CASSIDY HUTCHINSON: A couple minutes later, so likely around between 2:15 and 2:25 — I know the tweet went out at 2:24. I don’t remember if I was there when the tweet went out or if it happened right afterwards. But Jim had called. I answered the phone, said, “One second.” He knew it was — I guess he knew it was — and I introduced myself, but I — I don’t remember if he called my cellphone or if he had called one of Mark’s. But I answered the phone and said, “One sec. Mark’s down the hall. I’m going to go hand the phone to him.” He said, “OK.”
So I went down. I asked the valet if Mark was in the dining room. The valet said, “Yes.” I opened the door to the dining room, briefly stepped in to get Mark’s attention, showed him the phone, like flipped the phone his way so he could see it said Jim Jordan. He had stepped to where I was standing there holding the door open, took the phone, talking to Jim with the door still propped open. So I took a few steps back. So I probably was two feet from Mark. He was standing in the doorway going into the Oval Office dining room.
They had a brief conversation. And in the crossfires — you know, I heard briefly, like, what they were talking about, but in the background I had heard conversations in the Oval dining room at that point talking about the “Hang Mike Pence” chants.
REP. LIZ CHENEY: That clip ended, Ms. Hutchinson, with you recalling that you heard the president, Mr. Meadows and the White House counsel discussing the “Hang Mike Pence” chants. And then you described for us what happened next.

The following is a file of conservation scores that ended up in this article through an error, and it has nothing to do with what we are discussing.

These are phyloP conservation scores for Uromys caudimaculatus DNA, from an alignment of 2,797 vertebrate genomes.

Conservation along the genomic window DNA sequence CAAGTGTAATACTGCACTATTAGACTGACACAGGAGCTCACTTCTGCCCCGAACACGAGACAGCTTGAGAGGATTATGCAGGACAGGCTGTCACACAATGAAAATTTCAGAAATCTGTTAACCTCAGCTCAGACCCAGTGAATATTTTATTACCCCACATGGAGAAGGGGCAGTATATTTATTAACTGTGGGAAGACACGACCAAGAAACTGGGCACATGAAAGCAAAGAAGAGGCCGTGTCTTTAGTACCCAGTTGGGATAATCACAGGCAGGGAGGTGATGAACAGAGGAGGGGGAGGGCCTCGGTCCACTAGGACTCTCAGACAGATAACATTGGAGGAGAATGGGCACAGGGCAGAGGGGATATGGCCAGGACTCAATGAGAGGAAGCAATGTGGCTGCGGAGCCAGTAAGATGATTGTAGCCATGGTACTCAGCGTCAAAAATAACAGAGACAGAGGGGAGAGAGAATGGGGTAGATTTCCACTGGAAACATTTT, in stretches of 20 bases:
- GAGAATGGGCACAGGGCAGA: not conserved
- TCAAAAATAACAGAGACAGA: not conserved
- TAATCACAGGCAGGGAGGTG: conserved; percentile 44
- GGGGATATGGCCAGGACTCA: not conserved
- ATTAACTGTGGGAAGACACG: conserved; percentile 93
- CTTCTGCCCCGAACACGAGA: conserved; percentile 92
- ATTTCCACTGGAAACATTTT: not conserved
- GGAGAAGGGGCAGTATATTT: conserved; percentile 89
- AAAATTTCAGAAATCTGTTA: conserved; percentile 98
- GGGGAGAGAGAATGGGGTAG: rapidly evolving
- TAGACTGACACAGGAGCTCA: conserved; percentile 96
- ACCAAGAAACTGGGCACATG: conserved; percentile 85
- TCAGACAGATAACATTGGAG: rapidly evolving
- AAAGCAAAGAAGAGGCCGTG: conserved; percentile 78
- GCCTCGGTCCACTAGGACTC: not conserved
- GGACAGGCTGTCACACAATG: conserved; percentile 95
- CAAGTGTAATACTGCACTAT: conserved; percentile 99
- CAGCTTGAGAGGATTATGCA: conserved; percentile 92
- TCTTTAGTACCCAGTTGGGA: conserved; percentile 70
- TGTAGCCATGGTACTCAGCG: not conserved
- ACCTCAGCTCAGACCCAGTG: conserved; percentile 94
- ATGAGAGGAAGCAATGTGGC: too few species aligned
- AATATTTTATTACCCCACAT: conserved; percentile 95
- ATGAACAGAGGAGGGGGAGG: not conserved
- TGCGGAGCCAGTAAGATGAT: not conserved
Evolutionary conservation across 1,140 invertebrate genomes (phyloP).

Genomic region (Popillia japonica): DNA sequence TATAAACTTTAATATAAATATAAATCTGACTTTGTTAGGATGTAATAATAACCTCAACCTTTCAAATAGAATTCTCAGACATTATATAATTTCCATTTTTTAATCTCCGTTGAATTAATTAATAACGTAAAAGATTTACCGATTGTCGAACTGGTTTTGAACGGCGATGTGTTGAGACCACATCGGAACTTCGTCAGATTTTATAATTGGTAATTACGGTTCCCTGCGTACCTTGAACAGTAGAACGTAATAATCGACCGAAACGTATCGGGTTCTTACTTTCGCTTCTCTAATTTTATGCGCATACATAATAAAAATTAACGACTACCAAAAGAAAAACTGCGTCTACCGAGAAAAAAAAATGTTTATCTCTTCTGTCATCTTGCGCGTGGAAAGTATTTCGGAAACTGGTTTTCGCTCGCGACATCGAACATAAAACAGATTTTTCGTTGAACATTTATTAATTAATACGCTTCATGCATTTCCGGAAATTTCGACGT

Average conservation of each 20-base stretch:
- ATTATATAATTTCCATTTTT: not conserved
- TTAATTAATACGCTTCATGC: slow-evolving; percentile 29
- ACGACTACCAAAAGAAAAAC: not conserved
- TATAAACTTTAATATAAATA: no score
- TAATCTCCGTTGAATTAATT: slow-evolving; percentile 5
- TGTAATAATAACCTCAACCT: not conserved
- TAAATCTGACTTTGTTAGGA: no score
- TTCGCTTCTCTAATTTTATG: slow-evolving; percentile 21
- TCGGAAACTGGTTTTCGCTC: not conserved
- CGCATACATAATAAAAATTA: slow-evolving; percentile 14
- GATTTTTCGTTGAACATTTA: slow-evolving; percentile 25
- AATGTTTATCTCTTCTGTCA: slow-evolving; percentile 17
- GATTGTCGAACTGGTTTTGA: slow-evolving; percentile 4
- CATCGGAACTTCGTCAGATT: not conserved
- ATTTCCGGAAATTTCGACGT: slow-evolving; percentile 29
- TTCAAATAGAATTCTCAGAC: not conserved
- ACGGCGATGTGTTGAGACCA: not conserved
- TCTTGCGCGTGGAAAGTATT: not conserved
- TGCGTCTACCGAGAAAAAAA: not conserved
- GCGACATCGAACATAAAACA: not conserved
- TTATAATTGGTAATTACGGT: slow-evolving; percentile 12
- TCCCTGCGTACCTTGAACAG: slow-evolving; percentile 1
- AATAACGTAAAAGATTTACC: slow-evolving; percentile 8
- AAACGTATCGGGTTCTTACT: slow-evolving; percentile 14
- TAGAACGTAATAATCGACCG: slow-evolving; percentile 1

CASSIDY HUTCHINSON: It wasn’t until Mark hung up the phone, handed it back to me, I went back to my desk. A couple minutes later, him and Pat came back, possibly Eric Herschmann, too. I’m pretty sure Eric Herschmann was there, but I’m — I’m confident it was Pat that was there. I remember Pat saying something to the effect of, “Mark, we need to do something more. They’re literally calling for the vice president to be effing hung.”
And Mark had responded something to the effect of “You heard him, Pat. He thinks Mike deserves it. He doesn’t think they’re doing anything wrong,” to which Pat said something: “This is effing crazy. We need to be doing something more,” briefly stepped into Mark’s office.
And when Mark had said something — when Mark had said something to the effect of “He doesn’t think they’re doing anything wrong,” knowing what I had heard briefly in the dining room, coupled with Pat discussing the “Hang Mike Pence” chants in the lobby of our office, and then Mark’s response, I understood “they’re” to be the rioters in the Capitol that were chanting for the vice president to be hung.
REP. LIZ CHENEY: Let me pause here on this point. As rioters chanted “Hang Mike Pence,” the president of the United States, Donald Trump, said that, quote, “Mike deserves it,” and that those rioters were not doing anything wrong. This is a sentiment that he has expressed at other times, as well. In an interview with ABC News correspondent Jonathan Karl, President Trump was asked about the supporters chanting “Hang Mike Pence” last year. Instead of condemning them, the former president defended them.